Marketplace investigation recorded technicians peeping on personal photos, browser history

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    46 months ago

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    For the Marketplace investigation, Khan, along with graduate students Angela Tran and Brandon Lit, loaded four smartphones and six laptops with the kind of private data many users would have on their devices: financial information, social media and email accounts, as well as browser history.

    For the smartphone test, Prof. Mohammad Mannan from Concordia University and his Ph.D. student Sajjad Pourali created a repair issue — a flickering screen — and installed logging software that screen-recorded the technicians’ actions.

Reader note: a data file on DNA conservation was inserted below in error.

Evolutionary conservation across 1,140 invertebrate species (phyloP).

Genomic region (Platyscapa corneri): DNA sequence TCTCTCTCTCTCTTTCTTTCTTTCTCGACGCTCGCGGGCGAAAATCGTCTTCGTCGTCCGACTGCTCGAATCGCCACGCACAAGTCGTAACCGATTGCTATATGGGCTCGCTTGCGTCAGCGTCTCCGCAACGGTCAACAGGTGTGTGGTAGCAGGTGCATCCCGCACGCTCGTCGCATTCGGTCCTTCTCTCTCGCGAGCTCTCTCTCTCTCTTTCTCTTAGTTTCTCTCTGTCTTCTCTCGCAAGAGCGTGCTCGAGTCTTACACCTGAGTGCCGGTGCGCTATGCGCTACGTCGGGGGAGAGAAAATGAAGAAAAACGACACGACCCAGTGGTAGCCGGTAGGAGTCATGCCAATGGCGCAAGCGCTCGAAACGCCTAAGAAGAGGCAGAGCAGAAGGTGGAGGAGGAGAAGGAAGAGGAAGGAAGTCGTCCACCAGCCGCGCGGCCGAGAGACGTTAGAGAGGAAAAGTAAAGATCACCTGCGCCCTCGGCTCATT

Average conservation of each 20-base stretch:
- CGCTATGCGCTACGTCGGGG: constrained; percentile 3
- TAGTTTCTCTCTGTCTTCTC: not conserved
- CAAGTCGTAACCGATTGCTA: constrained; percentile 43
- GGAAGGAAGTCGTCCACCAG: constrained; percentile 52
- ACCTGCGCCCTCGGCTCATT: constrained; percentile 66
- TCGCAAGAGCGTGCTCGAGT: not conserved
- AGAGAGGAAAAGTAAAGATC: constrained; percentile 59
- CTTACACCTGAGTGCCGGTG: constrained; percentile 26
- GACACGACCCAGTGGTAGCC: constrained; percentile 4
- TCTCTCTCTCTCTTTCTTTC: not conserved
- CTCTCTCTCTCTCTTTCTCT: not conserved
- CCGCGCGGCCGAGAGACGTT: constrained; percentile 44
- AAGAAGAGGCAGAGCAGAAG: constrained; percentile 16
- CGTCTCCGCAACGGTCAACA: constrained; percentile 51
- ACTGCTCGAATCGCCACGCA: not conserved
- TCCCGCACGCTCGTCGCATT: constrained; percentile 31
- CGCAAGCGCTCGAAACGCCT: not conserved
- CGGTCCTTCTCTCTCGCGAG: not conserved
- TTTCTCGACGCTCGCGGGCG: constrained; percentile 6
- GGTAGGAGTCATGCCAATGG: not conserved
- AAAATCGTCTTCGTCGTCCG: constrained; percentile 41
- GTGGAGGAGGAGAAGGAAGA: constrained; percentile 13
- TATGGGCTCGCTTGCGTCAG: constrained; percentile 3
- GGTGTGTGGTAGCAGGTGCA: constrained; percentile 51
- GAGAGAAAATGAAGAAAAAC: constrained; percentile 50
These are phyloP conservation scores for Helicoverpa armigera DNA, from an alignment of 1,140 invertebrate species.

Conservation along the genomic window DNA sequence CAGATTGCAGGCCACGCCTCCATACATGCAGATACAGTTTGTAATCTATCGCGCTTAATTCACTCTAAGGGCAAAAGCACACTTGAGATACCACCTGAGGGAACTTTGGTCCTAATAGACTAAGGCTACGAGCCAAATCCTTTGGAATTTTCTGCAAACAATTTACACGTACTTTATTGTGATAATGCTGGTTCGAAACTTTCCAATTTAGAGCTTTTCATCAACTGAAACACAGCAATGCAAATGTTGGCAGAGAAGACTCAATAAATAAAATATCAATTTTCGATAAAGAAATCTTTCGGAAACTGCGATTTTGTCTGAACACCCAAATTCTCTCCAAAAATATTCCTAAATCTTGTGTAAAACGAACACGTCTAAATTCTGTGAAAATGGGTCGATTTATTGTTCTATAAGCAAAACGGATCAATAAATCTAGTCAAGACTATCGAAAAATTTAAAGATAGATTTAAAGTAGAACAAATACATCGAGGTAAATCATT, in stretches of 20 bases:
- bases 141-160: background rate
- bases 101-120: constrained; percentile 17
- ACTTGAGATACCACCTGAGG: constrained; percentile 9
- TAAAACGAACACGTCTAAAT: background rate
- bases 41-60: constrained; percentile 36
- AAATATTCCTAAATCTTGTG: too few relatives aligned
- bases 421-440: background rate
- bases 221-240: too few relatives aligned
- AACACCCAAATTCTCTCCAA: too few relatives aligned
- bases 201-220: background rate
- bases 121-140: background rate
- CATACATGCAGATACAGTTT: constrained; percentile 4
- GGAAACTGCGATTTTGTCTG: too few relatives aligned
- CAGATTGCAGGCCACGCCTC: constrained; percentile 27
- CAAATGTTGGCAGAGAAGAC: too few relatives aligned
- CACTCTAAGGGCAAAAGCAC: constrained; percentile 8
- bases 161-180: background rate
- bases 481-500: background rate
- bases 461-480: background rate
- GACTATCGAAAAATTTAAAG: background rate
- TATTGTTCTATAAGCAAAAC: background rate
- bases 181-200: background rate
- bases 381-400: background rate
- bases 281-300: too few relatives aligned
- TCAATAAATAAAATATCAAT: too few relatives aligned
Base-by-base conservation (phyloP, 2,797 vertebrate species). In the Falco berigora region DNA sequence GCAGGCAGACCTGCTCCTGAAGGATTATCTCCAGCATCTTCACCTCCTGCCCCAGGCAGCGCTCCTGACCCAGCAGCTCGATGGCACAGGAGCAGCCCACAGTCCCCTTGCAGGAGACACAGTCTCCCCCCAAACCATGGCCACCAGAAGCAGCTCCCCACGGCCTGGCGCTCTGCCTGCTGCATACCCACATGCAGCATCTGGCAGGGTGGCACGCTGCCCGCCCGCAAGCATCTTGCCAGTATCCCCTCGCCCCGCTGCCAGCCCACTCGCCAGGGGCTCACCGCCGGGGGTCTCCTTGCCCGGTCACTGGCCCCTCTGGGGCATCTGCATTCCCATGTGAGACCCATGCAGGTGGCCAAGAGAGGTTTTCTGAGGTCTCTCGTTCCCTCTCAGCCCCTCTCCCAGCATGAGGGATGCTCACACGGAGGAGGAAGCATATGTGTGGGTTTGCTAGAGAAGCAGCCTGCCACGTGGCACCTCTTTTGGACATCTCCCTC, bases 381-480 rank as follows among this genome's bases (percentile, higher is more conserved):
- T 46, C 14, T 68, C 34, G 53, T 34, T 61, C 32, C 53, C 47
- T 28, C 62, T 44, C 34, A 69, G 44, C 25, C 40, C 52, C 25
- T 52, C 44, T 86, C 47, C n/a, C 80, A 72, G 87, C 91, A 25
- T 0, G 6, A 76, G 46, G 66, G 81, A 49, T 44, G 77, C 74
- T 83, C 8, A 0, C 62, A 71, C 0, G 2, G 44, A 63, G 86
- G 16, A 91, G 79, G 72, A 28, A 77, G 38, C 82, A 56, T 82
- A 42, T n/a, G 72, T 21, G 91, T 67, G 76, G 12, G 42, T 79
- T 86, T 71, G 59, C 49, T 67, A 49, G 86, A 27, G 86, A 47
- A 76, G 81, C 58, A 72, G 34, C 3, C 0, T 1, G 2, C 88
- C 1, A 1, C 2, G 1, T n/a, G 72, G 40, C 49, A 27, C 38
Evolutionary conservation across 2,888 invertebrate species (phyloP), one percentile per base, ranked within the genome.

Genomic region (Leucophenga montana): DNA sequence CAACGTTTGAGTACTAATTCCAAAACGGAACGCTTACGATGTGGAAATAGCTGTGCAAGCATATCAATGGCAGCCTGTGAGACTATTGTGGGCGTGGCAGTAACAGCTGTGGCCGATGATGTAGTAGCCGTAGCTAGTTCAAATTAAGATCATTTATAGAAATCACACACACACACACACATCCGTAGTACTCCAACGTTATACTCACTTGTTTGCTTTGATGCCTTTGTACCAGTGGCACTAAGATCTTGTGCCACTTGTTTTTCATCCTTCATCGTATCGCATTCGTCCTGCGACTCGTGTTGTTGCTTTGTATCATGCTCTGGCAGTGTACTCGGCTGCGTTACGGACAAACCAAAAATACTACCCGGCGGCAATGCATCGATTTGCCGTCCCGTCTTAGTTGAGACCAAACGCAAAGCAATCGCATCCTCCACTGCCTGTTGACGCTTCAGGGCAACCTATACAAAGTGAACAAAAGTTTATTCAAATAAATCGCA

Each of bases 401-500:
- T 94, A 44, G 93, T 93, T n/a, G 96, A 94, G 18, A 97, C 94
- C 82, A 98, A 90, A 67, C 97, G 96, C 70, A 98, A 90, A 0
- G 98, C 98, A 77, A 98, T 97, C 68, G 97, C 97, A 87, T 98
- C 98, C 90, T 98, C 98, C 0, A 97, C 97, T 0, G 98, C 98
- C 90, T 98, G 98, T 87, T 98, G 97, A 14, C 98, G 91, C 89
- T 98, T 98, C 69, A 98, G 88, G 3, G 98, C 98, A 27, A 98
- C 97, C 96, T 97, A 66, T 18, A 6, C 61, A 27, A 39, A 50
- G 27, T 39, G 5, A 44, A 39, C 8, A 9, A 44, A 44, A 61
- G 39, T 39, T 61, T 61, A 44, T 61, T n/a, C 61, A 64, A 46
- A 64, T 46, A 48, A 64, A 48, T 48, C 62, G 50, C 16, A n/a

However, at a location in Woodbridge, the team documented that a Mobile Klinik technician scrolled through the Facebook account on the device, and looked through photos stored on the phone, including intimate selfies.

    After Marketplace dropped off a laptop at a Markham location of the electronics and tech repair chain Best Buy, which has 164 stores across Canada, Khan’s team found a technician had browsed through several photo folders, including ones with names like “Bikinis,” “Date Fits” and “Nightwear.”

    At the Markham location, a technician viewed intimate photos as extra large icons, which makes them easier to see without actually opening them, meaning they wouldn’t turn up as recently accessed files.

    In an emailed statement, Canada Computers said it takes “its obligation to respect its customers’ personal information very seriously” and that its own investigation of the incident indicated it was an isolated event where one technician at one location violated its privacy policy.


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